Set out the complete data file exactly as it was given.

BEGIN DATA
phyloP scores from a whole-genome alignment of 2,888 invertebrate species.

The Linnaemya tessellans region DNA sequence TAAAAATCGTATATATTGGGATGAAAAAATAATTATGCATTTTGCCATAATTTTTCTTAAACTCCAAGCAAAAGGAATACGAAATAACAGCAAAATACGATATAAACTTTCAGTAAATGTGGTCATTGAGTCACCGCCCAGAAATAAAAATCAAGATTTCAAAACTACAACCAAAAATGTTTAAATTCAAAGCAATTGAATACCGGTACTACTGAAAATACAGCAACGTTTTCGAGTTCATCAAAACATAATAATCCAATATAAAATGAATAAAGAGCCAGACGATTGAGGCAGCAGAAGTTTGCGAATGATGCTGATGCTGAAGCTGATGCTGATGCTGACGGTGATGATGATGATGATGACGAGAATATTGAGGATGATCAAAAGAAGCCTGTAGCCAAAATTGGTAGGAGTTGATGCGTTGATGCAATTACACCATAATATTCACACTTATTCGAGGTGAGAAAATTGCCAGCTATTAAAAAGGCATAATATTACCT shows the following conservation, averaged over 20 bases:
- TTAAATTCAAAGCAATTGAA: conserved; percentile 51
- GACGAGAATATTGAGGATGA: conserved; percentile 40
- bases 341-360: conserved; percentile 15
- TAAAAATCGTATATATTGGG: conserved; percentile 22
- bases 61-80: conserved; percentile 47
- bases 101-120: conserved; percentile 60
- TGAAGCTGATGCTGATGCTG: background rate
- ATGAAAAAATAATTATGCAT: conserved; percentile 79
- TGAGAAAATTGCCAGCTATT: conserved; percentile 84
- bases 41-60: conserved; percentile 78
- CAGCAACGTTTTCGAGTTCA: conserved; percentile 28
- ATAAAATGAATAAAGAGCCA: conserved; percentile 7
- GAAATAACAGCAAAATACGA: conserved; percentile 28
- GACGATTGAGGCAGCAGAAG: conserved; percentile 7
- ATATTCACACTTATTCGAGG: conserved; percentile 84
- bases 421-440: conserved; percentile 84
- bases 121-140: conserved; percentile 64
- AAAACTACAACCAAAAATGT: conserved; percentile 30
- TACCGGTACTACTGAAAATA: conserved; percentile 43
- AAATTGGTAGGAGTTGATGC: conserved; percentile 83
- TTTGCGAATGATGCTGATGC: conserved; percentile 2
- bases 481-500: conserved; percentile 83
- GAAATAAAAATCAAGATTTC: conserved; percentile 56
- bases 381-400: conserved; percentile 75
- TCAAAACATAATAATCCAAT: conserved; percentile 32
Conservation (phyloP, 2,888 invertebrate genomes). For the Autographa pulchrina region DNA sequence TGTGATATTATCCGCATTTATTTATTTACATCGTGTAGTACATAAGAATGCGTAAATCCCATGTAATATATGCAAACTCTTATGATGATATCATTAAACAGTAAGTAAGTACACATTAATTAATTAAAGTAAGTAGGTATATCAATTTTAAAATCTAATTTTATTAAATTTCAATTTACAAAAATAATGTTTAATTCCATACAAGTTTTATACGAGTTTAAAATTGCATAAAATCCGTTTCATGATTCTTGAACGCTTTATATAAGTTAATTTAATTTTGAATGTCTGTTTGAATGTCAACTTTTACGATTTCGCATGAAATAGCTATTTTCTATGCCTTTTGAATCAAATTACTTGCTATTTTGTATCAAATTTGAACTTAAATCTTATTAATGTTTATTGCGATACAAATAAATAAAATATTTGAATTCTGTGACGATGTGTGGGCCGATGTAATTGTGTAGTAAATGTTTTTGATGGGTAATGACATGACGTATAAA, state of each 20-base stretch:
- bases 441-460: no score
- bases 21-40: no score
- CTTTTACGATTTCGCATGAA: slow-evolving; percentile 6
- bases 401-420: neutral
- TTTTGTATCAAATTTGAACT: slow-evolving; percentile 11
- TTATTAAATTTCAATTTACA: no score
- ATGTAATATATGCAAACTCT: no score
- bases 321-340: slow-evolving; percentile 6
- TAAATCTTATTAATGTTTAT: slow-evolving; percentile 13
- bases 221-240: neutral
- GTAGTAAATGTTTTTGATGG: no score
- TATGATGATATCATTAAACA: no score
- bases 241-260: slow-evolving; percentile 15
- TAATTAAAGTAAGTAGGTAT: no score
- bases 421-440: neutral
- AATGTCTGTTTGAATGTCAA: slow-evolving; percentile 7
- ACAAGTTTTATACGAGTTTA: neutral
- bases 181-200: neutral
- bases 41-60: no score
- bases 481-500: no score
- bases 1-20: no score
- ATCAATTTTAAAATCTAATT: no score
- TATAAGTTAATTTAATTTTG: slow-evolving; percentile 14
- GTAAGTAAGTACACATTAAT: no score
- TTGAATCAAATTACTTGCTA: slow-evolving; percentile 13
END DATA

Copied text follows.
phyloP scores from a whole-genome alignment of 2,888 invertebrate species.

The Linnaemya tessellans region DNA sequence TAAAAATCGTATATATTGGGATGAAAAAATAATTATGCATTTTGCCATAATTTTTCTTAAACTCCAAGCAAAAGGAATACGAAATAACAGCAAAATACGATATAAACTTTCAGTAAATGTGGTCATTGAGTCACCGCCCAGAAATAAAAATCAAGATTTCAAAACTACAACCAAAAATGTTTAAATTCAAAGCAATTGAATACCGGTACTACTGAAAATACAGCAACGTTTTCGAGTTCATCAAAACATAATAATCCAATATAAAATGAATAAAGAGCCAGACGATTGAGGCAGCAGAAGTTTGCGAATGATGCTGATGCTGAAGCTGATGCTGATGCTGACGGTGATGATGATGATGATGACGAGAATATTGAGGATGATCAAAAGAAGCCTGTAGCCAAAATTGGTAGGAGTTGATGCGTTGATGCAATTACACCATAATATTCACACTTATTCGAGGTGAGAAAATTGCCAGCTATTAAAAAGGCATAATATTACCT shows the following conservation, averaged over 20 bases:
- TTAAATTCAAAGCAATTGAA: conserved; percentile 51
- GACGAGAATATTGAGGATGA: conserved; percentile 40
- bases 341-360: conserved; percentile 15
- TAAAAATCGTATATATTGGG: conserved; percentile 22
- bases 61-80: conserved; percentile 47
- bases 101-120: conserved; percentile 60
- TGAAGCTGATGCTGATGCTG: background rate
- ATGAAAAAATAATTATGCAT: conserved; percentile 79
- TGAGAAAATTGCCAGCTATT: conserved; percentile 84
- bases 41-60: conserved; percentile 78
- CAGCAACGTTTTCGAGTTCA: conserved; percentile 28
- ATAAAATGAATAAAGAGCCA: conserved; percentile 7
- GAAATAACAGCAAAATACGA: conserved; percentile 28
- GACGATTGAGGCAGCAGAAG: conserved; percentile 7
- ATATTCACACTTATTCGAGG: conserved; percentile 84
- bases 421-440: conserved; percentile 84
- bases 121-140: conserved; percentile 64
- AAAACTACAACCAAAAATGT: conserved; percentile 30
- TACCGGTACTACTGAAAATA: conserved; percentile 43
- AAATTGGTAGGAGTTGATGC: conserved; percentile 83
- TTTGCGAATGATGCTGATGC: conserved; percentile 2
- bases 481-500: conserved; percentile 83
- GAAATAAAAATCAAGATTTC: conserved; percentile 56
- bases 381-400: conserved; percentile 75
- TCAAAACATAATAATCCAAT: conserved; percentile 32
Conservation (phyloP, 2,888 invertebrate genomes). For the Autographa pulchrina region DNA sequence TGTGATATTATCCGCATTTATTTATTTACATCGTGTAGTACATAAGAATGCGTAAATCCCATGTAATATATGCAAACTCTTATGATGATATCATTAAACAGTAAGTAAGTACACATTAATTAATTAAAGTAAGTAGGTATATCAATTTTAAAATCTAATTTTATTAAATTTCAATTTACAAAAATAATGTTTAATTCCATACAAGTTTTATACGAGTTTAAAATTGCATAAAATCCGTTTCATGATTCTTGAACGCTTTATATAAGTTAATTTAATTTTGAATGTCTGTTTGAATGTCAACTTTTACGATTTCGCATGAAATAGCTATTTTCTATGCCTTTTGAATCAAATTACTTGCTATTTTGTATCAAATTTGAACTTAAATCTTATTAATGTTTATTGCGATACAAATAAATAAAATATTTGAATTCTGTGACGATGTGTGGGCCGATGTAATTGTGTAGTAAATGTTTTTGATGGGTAATGACATGACGTATAAA, state of each 20-base stretch:
- bases 441-460: no score
- bases 21-40: no score
- CTTTTACGATTTCGCATGAA: slow-evolving; percentile 6
- bases 401-420: neutral
- TTTTGTATCAAATTTGAACT: slow-evolving; percentile 11
- TTATTAAATTTCAATTTACA: no score
- ATGTAATATATGCAAACTCT: no score
- bases 321-340: slow-evolving; percentile 6
- TAAATCTTATTAATGTTTAT: slow-evolving; percentile 13
- bases 221-240: neutral
- GTAGTAAATGTTTTTGATGG: no score
- TATGATGATATCATTAAACA: no score
- bases 241-260: slow-evolving; percentile 15
- TAATTAAAGTAAGTAGGTAT: no score
- bases 421-440: neutral
- AATGTCTGTTTGAATGTCAA: slow-evolving; percentile 7
- ACAAGTTTTATACGAGTTTA: neutral
- bases 181-200: neutral
- bases 41-60: no score
- bases 481-500: no score
- bases 1-20: no score
- ATCAATTTTAAAATCTAATT: no score
- TATAAGTTAATTTAATTTTG: slow-evolving; percentile 14
- GTAAGTAAGTACACATTAAT: no score
- TTGAATCAAATTACTTGCTA: slow-evolving; percentile 13